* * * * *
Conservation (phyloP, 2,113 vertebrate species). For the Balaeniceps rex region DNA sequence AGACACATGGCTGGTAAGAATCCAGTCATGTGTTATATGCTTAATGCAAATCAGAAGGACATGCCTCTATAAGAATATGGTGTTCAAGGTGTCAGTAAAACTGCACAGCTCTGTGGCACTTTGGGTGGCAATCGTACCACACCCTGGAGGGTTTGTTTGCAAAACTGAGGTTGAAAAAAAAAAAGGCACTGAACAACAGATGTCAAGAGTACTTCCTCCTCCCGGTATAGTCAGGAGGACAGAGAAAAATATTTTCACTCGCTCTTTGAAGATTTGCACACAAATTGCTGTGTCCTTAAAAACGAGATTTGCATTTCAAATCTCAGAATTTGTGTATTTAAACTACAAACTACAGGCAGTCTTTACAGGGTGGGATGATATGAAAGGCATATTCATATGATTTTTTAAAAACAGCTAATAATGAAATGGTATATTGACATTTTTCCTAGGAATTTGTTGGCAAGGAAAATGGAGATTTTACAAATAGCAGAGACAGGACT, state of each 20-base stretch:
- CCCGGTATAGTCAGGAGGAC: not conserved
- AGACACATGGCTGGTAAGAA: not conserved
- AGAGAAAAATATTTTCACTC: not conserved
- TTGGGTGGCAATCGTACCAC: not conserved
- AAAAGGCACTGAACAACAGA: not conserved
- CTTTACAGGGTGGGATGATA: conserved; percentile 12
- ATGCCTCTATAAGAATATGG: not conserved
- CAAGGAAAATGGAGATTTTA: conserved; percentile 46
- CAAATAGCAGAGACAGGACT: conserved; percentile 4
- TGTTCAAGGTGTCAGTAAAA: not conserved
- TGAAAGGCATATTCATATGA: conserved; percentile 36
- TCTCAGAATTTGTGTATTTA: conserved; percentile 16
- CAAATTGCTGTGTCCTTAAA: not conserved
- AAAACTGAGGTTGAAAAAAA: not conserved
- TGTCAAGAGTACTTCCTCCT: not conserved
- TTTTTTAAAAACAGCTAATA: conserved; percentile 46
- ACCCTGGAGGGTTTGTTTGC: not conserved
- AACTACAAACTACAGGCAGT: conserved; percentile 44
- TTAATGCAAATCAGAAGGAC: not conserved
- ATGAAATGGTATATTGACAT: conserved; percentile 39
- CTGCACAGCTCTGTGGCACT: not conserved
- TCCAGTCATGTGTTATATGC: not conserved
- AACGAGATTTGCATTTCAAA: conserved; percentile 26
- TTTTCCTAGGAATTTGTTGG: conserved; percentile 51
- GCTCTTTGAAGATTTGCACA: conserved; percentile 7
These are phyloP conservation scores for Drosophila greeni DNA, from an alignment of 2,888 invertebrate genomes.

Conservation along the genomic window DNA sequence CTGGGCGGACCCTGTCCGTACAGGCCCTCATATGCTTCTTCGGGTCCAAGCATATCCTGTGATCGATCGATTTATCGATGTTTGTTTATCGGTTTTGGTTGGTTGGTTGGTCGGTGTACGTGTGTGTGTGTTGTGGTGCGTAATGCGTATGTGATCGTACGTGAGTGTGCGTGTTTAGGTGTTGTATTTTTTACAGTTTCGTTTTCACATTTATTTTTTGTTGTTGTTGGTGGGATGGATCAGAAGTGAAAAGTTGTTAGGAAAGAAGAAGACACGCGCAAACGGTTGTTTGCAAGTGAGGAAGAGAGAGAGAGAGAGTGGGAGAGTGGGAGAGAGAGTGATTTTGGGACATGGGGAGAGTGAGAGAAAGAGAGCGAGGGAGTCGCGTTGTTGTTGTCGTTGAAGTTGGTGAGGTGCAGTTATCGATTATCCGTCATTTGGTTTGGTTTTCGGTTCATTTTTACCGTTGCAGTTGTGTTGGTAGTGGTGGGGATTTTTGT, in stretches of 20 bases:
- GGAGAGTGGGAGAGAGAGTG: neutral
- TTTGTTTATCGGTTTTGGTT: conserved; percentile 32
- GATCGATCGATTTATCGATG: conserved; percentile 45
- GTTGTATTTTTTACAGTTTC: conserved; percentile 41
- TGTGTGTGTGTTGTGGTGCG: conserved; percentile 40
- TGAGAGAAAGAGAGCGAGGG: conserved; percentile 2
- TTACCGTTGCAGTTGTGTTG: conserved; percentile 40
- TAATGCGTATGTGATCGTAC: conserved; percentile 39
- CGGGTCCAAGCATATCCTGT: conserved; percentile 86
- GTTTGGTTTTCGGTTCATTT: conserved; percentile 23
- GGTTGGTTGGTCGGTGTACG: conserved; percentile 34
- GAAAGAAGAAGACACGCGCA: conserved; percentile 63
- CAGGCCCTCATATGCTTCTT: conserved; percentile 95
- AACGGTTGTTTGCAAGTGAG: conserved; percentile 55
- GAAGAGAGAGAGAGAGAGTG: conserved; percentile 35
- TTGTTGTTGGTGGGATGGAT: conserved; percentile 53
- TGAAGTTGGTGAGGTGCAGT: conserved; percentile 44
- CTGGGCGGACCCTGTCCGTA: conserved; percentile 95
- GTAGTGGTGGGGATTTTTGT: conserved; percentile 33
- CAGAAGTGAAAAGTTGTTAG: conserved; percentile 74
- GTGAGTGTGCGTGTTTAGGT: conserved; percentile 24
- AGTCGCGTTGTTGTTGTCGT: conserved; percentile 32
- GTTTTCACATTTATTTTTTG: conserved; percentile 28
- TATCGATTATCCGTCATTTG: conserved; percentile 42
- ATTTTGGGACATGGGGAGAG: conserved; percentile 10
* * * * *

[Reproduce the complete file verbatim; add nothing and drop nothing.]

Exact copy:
Conservation (phyloP, 2,113 vertebrate species). For the Balaeniceps rex region DNA sequence AGACACATGGCTGGTAAGAATCCAGTCATGTGTTATATGCTTAATGCAAATCAGAAGGACATGCCTCTATAAGAATATGGTGTTCAAGGTGTCAGTAAAACTGCACAGCTCTGTGGCACTTTGGGTGGCAATCGTACCACACCCTGGAGGGTTTGTTTGCAAAACTGAGGTTGAAAAAAAAAAAGGCACTGAACAACAGATGTCAAGAGTACTTCCTCCTCCCGGTATAGTCAGGAGGACAGAGAAAAATATTTTCACTCGCTCTTTGAAGATTTGCACACAAATTGCTGTGTCCTTAAAAACGAGATTTGCATTTCAAATCTCAGAATTTGTGTATTTAAACTACAAACTACAGGCAGTCTTTACAGGGTGGGATGATATGAAAGGCATATTCATATGATTTTTTAAAAACAGCTAATAATGAAATGGTATATTGACATTTTTCCTAGGAATTTGTTGGCAAGGAAAATGGAGATTTTACAAATAGCAGAGACAGGACT, state of each 20-base stretch:
- CCCGGTATAGTCAGGAGGAC: not conserved
- AGACACATGGCTGGTAAGAA: not conserved
- AGAGAAAAATATTTTCACTC: not conserved
- TTGGGTGGCAATCGTACCAC: not conserved
- AAAAGGCACTGAACAACAGA: not conserved
- CTTTACAGGGTGGGATGATA: conserved; percentile 12
- ATGCCTCTATAAGAATATGG: not conserved
- CAAGGAAAATGGAGATTTTA: conserved; percentile 46
- CAAATAGCAGAGACAGGACT: conserved; percentile 4
- TGTTCAAGGTGTCAGTAAAA: not conserved
- TGAAAGGCATATTCATATGA: conserved; percentile 36
- TCTCAGAATTTGTGTATTTA: conserved; percentile 16
- CAAATTGCTGTGTCCTTAAA: not conserved
- AAAACTGAGGTTGAAAAAAA: not conserved
- TGTCAAGAGTACTTCCTCCT: not conserved
- TTTTTTAAAAACAGCTAATA: conserved; percentile 46
- ACCCTGGAGGGTTTGTTTGC: not conserved
- AACTACAAACTACAGGCAGT: conserved; percentile 44
- TTAATGCAAATCAGAAGGAC: not conserved
- ATGAAATGGTATATTGACAT: conserved; percentile 39
- CTGCACAGCTCTGTGGCACT: not conserved
- TCCAGTCATGTGTTATATGC: not conserved
- AACGAGATTTGCATTTCAAA: conserved; percentile 26
- TTTTCCTAGGAATTTGTTGG: conserved; percentile 51
- GCTCTTTGAAGATTTGCACA: conserved; percentile 7
These are phyloP conservation scores for Drosophila greeni DNA, from an alignment of 2,888 invertebrate genomes.

Conservation along the genomic window DNA sequence CTGGGCGGACCCTGTCCGTACAGGCCCTCATATGCTTCTTCGGGTCCAAGCATATCCTGTGATCGATCGATTTATCGATGTTTGTTTATCGGTTTTGGTTGGTTGGTTGGTCGGTGTACGTGTGTGTGTGTTGTGGTGCGTAATGCGTATGTGATCGTACGTGAGTGTGCGTGTTTAGGTGTTGTATTTTTTACAGTTTCGTTTTCACATTTATTTTTTGTTGTTGTTGGTGGGATGGATCAGAAGTGAAAAGTTGTTAGGAAAGAAGAAGACACGCGCAAACGGTTGTTTGCAAGTGAGGAAGAGAGAGAGAGAGAGTGGGAGAGTGGGAGAGAGAGTGATTTTGGGACATGGGGAGAGTGAGAGAAAGAGAGCGAGGGAGTCGCGTTGTTGTTGTCGTTGAAGTTGGTGAGGTGCAGTTATCGATTATCCGTCATTTGGTTTGGTTTTCGGTTCATTTTTACCGTTGCAGTTGTGTTGGTAGTGGTGGGGATTTTTGT, in stretches of 20 bases:
- GGAGAGTGGGAGAGAGAGTG: neutral
- TTTGTTTATCGGTTTTGGTT: conserved; percentile 32
- GATCGATCGATTTATCGATG: conserved; percentile 45
- GTTGTATTTTTTACAGTTTC: conserved; percentile 41
- TGTGTGTGTGTTGTGGTGCG: conserved; percentile 40
- TGAGAGAAAGAGAGCGAGGG: conserved; percentile 2
- TTACCGTTGCAGTTGTGTTG: conserved; percentile 40
- TAATGCGTATGTGATCGTAC: conserved; percentile 39
- CGGGTCCAAGCATATCCTGT: conserved; percentile 86
- GTTTGGTTTTCGGTTCATTT: conserved; percentile 23
- GGTTGGTTGGTCGGTGTACG: conserved; percentile 34
- GAAAGAAGAAGACACGCGCA: conserved; percentile 63
- CAGGCCCTCATATGCTTCTT: conserved; percentile 95
- AACGGTTGTTTGCAAGTGAG: conserved; percentile 55
- GAAGAGAGAGAGAGAGAGTG: conserved; percentile 35
- TTGTTGTTGGTGGGATGGAT: conserved; percentile 53
- TGAAGTTGGTGAGGTGCAGT: conserved; percentile 44
- CTGGGCGGACCCTGTCCGTA: conserved; percentile 95
- GTAGTGGTGGGGATTTTTGT: conserved; percentile 33
- CAGAAGTGAAAAGTTGTTAG: conserved; percentile 74
- GTGAGTGTGCGTGTTTAGGT: conserved; percentile 24
- AGTCGCGTTGTTGTTGTCGT: conserved; percentile 32
- GTTTTCACATTTATTTTTTG: conserved; percentile 28
- TATCGATTATCCGTCATTTG: conserved; percentile 42
- ATTTTGGGACATGGGGAGAG: conserved; percentile 10